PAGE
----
In our new advice column, "Hey, Johnny!" (as in: stage door Johnny), an anonymous Broadway veteran answers the burning questions that might just be keeping your theatre-loving soul up at night:
Have a question for Johnny? Ask Johnny a Question! or tweet to us @Playbill using the hashtag #HeyJohnny.
Here's Johnny's latest round of reader replies. Hey Johnny,
I go to a high school with a really great arts program (we do three shows a year) but I've noticed a problem. Our (white) director keeps making slightly racist comments towards the Asian students (during Avenue Q he referred to our Christmas Eve as "that Asian girl"). Even though a good number of Asian students auditioned for our next show, he didn't even let most of them into the ensemble. We're planning to do Miss Saigon in the spring and he's been heavily implying that he's going to cast white student in the leads, because that's what they did last time they did it. It's been like this all four years, and it's really been making me and the other Asian students feel awful, and we've been doubting if we have a future in the theatre. I've tried to keep positive for us, but even I've fallen into a gloom. Please, what should we do?
That Asian Kid
Dear Wonderful Someone,
Sorry, sorry. I know that's not how you signed your letter, but I just can't bring myself to call you That Asian Kid. Racism may be alive and shouting in 2014 — look no further than the nightly news or your nearest Twitter feed — but we each have a choice about how we use our voices. And use yours, you must.
Here's my advice: I think you and the other Asian students, who all feel "awful," should gather and get your stories straight and then go to a trusted adult and share why you feel that way. This trusted adult could be a parent, it could be another teacher or it could be your principal. Hopefully this person can help you navigate the beginning of a conversation about the culture of your school, and particularly the arts department, which you very generously call "really great."
Here's the thing, though: I'd recommend you bring along a few people who don't, well, look like you — friends of all stripe who have also noticed the prejudice, and are made uncomfortable by it. Not because I think you should have to sprinkle your pack with kids of all color, but because the world isn't fair, and I believe you'll have a better chance of creating change (as opposed to staging an attack) if there is a broad section of the student population represented.
Now, if all of this leads to a facilitated talk with your director, he might say any of the following, and you should be prepared for it: "I always cast the best actor possible, no matter his or her skin color." Or: "I haven't even cast the show yet. There's no reason to think I'm going to cast it a certain way when I haven't even seen everyone." Or: "I was totally kidding around, and I make fun of all students equally, and you guys are taking it too hard. The real world is even harder!"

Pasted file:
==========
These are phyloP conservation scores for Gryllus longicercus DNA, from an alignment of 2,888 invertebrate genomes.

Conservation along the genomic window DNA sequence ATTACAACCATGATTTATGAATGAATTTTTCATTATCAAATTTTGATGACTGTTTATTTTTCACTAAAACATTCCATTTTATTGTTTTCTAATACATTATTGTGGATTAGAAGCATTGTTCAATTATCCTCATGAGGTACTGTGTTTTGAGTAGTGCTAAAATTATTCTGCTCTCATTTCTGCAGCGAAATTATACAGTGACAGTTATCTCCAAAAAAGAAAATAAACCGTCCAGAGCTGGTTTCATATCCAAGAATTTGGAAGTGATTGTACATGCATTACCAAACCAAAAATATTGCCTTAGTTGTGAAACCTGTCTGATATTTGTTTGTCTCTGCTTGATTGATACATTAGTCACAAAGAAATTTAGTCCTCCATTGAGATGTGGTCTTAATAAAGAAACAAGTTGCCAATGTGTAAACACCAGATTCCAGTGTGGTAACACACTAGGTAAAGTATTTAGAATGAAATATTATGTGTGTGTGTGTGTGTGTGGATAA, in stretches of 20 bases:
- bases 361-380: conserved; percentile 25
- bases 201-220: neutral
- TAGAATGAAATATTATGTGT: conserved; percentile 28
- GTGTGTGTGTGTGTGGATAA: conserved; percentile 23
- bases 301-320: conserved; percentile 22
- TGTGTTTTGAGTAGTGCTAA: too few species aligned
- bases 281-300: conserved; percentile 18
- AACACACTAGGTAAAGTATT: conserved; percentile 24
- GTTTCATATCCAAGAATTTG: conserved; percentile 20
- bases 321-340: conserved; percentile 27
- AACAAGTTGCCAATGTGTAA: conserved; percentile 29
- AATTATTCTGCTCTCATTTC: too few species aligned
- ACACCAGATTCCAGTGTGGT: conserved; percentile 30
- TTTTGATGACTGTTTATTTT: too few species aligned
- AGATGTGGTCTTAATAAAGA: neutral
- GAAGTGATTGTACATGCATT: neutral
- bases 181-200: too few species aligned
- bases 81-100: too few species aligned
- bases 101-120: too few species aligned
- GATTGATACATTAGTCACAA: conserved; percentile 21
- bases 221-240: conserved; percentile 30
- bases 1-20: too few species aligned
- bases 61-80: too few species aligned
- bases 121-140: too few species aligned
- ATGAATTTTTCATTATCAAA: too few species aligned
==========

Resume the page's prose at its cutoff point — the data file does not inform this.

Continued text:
No matter what he says, be prepared for any outcome. For the director to get fired, for the principal to do nothing, for Playbill to do a piece about it… really, for anything. That's not for you to worry about. You are correct that a school is no place for even "jokey" racist comments to fly — but I want you to know that if you choose to speak up, you will be doing something brave that will have its own set of consequences. And I think you should.
That's the first part of my advice: I think you should say something. But the second part has to do with the fact that you're "doubting" you have a future in the theatre, which is actually an entirely different conversation.
Nobody can say with certainty whether any of you — Asian, Caucasian, None of the Above — has a future on Broadway. What I can say is that I was never cast in a role in my hometown shows, and I went on to perform in several big shows. Whether or not you are destined to a profession in the arts should not feel directly correlated to the goings-on in your hometown.
Sometimes you have a Heather Headley, who famously starred as Fanny Brice in her high school musical and seemed like a star-to-be from the get-go. But sometimes you don't. Sometimes you have a Stefani Germanotta, infamously teased for her obsession with theatre and weird makeup — the very qualities that made her grow up to be Lady Gaga. We don't know, yet, whether you're a Heather or a Stefani. We just know you're a you, which is, really, the only thing you can be.
All of this high school talk makes me think about my first trip to New York. My mom took me to see, what else, Miss Saigon. I remember being stunned by the final sequence, when Kim kills herself in order for her child to live a better life than she could. Don't do that, Wonderful Someone — don't do anything irreversible, or needlessly histrionic, to make your point — but do know that after you step forward, you might never get cast in another school musical again, but what you will be doing is making sure the kids who come after you might just have it better than you do, which is quite Kim-like, actually, even if you don't get to play the part.
And know that, no matter what, you'll have to endure similar situations to this no matter what the outcome you get — even in the real world, which is rife with inequities. But that's why we're artists, isn't it? To use our voices in ways that stretch beyond high notes and telling jokes. Break a leg,
Send us your theatrical conundrums, and don't be afraid to dive deep. Johnny's got the time. Be warned, however: He talks straight and fast, and he's a little tired. Keep the questions vivid and you're more likely to keep him awake and get picked.